However, the BAM still needs trigger work and a stock without wood filler. They could also stand a higher polish on the metal surfaces, but let’s stop right there. These two rifles, the .177 and .22 caliber BAM B40s, have exceeded any requirements I might have for accuracy. They are both powerful and accurate, which is 90 percent of the game, in my opinion.

BAM B40 in .22 caliber: Part 3

Part 1
Part 2

by B.B. Pelletier

Let’s move right along. Now that the rear ring is secured against the scope stop, it’s time to attach the front ring. Get it attached to the dovetail but don’t tighten it yet. First, you have to determine where it should go. Use the scope for this. The scope has a tubular area on each side of the turret where the scope rings will clamp. I like to position each of my rings close to the middle of this area. This is where two-piece rings are better than one-piece, because with one-piece you have no choice where the rings are. Positioning either one of them also positions the other.

The rings are installed, but the front ring still needs to be positioned using the scope.

On smaller scopes, this tubular area is short. The scope I’m using is considered a compact scope, but Leapers also makes some compact scopes that are even smaller. The smallest of these absolutely must have two-piece rings, as there is no room to maneuver. The reader who asked for this post was obviously concerned about a scope being too long for the B40, so the objective bell would be located over the place where the rifle is loaded. There is no fear of that! I positioned this compact scope too far forward because of the recoil stop that was used. If the rings had had a stop pin, I would have mounted the scope another inch back. I could still slide it back a little, as the picture shows, but I left it there for the sake of clarity. Lift the rifle to your firing position and check the eye relief of the scope. If you do this carefully, the scope will stay put.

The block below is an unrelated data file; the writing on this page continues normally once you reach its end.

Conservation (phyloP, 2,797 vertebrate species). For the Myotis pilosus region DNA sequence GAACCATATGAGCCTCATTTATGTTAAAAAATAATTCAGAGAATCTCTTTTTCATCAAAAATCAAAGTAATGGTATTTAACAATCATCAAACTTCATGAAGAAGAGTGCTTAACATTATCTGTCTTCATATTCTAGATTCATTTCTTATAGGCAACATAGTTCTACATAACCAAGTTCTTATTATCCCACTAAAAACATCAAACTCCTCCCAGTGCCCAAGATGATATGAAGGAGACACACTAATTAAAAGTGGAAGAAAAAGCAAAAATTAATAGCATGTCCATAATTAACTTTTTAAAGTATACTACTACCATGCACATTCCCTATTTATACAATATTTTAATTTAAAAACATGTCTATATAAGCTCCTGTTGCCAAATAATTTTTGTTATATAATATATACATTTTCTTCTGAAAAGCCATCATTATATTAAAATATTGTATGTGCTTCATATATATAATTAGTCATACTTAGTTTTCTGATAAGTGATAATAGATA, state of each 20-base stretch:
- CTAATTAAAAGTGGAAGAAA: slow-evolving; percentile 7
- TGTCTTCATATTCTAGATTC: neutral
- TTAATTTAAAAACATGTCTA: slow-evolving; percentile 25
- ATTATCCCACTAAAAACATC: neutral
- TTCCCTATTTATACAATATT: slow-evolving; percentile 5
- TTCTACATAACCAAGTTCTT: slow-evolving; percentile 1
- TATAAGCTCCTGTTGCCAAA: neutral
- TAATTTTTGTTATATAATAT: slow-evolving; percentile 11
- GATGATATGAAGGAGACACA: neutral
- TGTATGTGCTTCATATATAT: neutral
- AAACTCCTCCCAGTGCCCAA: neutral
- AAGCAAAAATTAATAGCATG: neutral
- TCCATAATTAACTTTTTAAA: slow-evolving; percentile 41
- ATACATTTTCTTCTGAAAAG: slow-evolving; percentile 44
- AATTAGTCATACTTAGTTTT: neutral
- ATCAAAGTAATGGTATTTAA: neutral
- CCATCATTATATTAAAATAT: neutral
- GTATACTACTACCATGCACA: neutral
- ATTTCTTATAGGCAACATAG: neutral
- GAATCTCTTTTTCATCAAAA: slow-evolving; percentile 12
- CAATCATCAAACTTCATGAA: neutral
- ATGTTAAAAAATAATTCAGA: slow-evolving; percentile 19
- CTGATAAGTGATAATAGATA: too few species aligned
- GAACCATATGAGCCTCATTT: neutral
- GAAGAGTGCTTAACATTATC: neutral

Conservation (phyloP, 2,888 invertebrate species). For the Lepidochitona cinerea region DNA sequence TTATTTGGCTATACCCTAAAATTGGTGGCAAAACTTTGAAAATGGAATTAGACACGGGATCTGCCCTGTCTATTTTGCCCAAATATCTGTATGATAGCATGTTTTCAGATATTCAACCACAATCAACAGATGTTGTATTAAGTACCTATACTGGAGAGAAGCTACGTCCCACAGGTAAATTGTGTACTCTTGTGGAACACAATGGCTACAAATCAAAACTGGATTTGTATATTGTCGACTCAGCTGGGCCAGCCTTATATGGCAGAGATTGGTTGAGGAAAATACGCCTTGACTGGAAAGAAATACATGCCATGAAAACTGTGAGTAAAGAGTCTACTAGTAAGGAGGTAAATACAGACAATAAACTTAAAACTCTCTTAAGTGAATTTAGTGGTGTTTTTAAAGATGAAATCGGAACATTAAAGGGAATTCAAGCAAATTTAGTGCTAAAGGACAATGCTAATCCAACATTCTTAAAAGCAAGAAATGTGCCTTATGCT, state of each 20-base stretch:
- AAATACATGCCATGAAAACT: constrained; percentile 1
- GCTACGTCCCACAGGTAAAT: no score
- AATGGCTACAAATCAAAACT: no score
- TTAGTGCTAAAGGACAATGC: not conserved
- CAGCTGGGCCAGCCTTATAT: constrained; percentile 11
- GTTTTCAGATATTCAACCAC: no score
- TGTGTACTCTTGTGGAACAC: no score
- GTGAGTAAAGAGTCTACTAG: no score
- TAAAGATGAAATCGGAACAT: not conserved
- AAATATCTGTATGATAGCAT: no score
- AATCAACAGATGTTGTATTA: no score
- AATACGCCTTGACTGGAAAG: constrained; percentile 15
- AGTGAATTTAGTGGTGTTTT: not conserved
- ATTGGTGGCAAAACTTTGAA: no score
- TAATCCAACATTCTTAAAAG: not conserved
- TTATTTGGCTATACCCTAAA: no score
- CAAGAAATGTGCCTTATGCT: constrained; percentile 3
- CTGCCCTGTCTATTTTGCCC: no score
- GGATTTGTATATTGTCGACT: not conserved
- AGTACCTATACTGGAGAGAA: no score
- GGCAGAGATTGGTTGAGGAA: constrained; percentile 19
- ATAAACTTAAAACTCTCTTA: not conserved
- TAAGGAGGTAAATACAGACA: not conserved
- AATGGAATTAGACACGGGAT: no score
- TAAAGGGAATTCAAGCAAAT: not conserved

Position the front ring with the scope, so there is equal distance on either side of the ring. Then tighten the ring in place.

Once you slide the front ring to where you want it, tighten it and the rings are mounted! The next step is to attach the scope caps and position the scope.

Attaching the scope caps
I’m using 4-screw scope caps and so should you. The 2-screw caps are too narrow and put too much force on the scope tube when tightened. You may not notice this on a Leapers scope because its tube is machined from a solid billet of aluminum; but on other scopes that have thin tubes of drawn aluminum, denting will occur. Do not tighten the caps yet.

Leveling the reticle to align the scope
This is an easy step, but shooters go to great lengths to make it complex! Simply align the scope until the vertical reticle seems to bisect the rifle. The drawing should help. Believe me, I have used collimators, I’ve leveled the gun and scope against a bubble level at 50 yards and I’ve gone through all sorts of silly gyrations. Nothing works better than what I’m showing you here. You don’t need any tool for this; you do it by eye. And, every time you pick up that rifle, the scope alignment will look right to you because you aligned it yourself!

Simply move the scope until the vertical reticle bisects the rifle.

Tighten the scope caps
This next part is important. Don’t randomly tighten the cap screws. There’s a procedure. Look at the picture. Starting with the front cap, tighten the top right screw. Tighten it only until it is snug – no more. Then, do the same to the lower left screw. You have now snugged two of the four screws on that cap. Move to the rear cap and do the same – top right and lower left screw. Come back to the front cap and tighten the top left screw, followed by the lower right screw. Do the same for the rear cap screws.